“That’s the spare,” Gerardo said, indicating the pony. “If one of these collapses, we’ll ride that one.”
I couldn’t remember the name of my horse, but I soon dubbed him Sir Trots-a-Lot, because he would suddenly take off at a trot or a gallop whenever he felt like it. And yet there were times when he stopped and wouldn’t budge, or he huffed and puffed and staggered and slipped like the world’s oldest horse.
I was walking along with Paul and Gerardo when my horse suddenly took off running, and Gerardo said, “Es un poco loco.” Poco Loco would also be a good name for him, I thought.
The rain forest we were riding through was pristine and beautiful, and we saw toucans, macaws and white-faced monkeys. This horseback/hiking plan of ours is basically unknown to tourism, and Paul claims to be its discoverer — having done it twice before, in both directions.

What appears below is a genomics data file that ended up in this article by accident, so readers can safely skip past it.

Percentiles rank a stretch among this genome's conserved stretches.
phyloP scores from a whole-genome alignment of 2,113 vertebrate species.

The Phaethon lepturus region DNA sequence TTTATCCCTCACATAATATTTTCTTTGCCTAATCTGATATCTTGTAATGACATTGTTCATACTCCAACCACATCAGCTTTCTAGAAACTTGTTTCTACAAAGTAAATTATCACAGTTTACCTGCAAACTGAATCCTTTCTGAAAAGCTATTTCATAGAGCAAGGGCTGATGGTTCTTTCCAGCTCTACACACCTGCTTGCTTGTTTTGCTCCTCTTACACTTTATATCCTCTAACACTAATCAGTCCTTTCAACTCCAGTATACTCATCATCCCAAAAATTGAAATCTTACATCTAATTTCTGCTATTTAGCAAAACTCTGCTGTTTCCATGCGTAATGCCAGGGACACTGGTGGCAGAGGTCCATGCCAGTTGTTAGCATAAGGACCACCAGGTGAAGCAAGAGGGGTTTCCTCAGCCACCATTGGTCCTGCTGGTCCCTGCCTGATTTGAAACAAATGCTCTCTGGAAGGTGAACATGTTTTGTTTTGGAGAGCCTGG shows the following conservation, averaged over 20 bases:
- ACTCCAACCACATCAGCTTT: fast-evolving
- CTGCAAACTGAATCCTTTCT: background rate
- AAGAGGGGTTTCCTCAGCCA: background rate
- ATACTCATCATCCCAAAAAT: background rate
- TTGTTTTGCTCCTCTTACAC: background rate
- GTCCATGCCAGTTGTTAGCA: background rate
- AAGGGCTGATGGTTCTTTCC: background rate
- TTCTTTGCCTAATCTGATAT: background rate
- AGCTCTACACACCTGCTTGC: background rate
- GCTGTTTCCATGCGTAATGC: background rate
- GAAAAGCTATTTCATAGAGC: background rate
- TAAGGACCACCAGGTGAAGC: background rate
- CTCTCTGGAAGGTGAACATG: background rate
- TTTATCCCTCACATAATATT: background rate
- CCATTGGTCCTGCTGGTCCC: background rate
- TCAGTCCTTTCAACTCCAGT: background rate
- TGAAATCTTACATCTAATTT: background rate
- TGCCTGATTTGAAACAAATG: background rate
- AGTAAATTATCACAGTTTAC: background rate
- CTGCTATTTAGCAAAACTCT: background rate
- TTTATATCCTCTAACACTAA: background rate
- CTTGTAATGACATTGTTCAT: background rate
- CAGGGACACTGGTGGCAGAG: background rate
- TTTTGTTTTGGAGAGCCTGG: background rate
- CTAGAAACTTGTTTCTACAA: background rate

The beauty of it is that it skirts the edge of Corcovado National Park, so you see the same nature without being required to hire a guide or pay an entrance fee.
Gerardo, who has a company called Cabalgata La Ponderosa that offers horseback riding around Dos Brazos, confirmed that he almost never takes tourists this far because the road is too long.
After about four hours of riding, we came to a finca that offers overnight lodging to tourists who undertake this trek on foot. This is one of the tours Paul offers through his travel agency in Puerto Jiménez, Osa Corcovado Tour and Travel, which operates out of his Internet café, CafeNet El Sol. He calls it the Sendero El Dorado, the Golden Trail, because it follows one of the most productive gold-mining rivers from the gold rush of the 1980s.
We needed to find a guide to take us from the place where the horses could go no further to the trail that led to Carate. The master of the finca volunteered his son Henry, who was happy to oblige.
Henry put on long socks and rubber boots and led the way, walking alongside our horses up the river, Quebrada Piedras Blancas, or White Rocks Creek.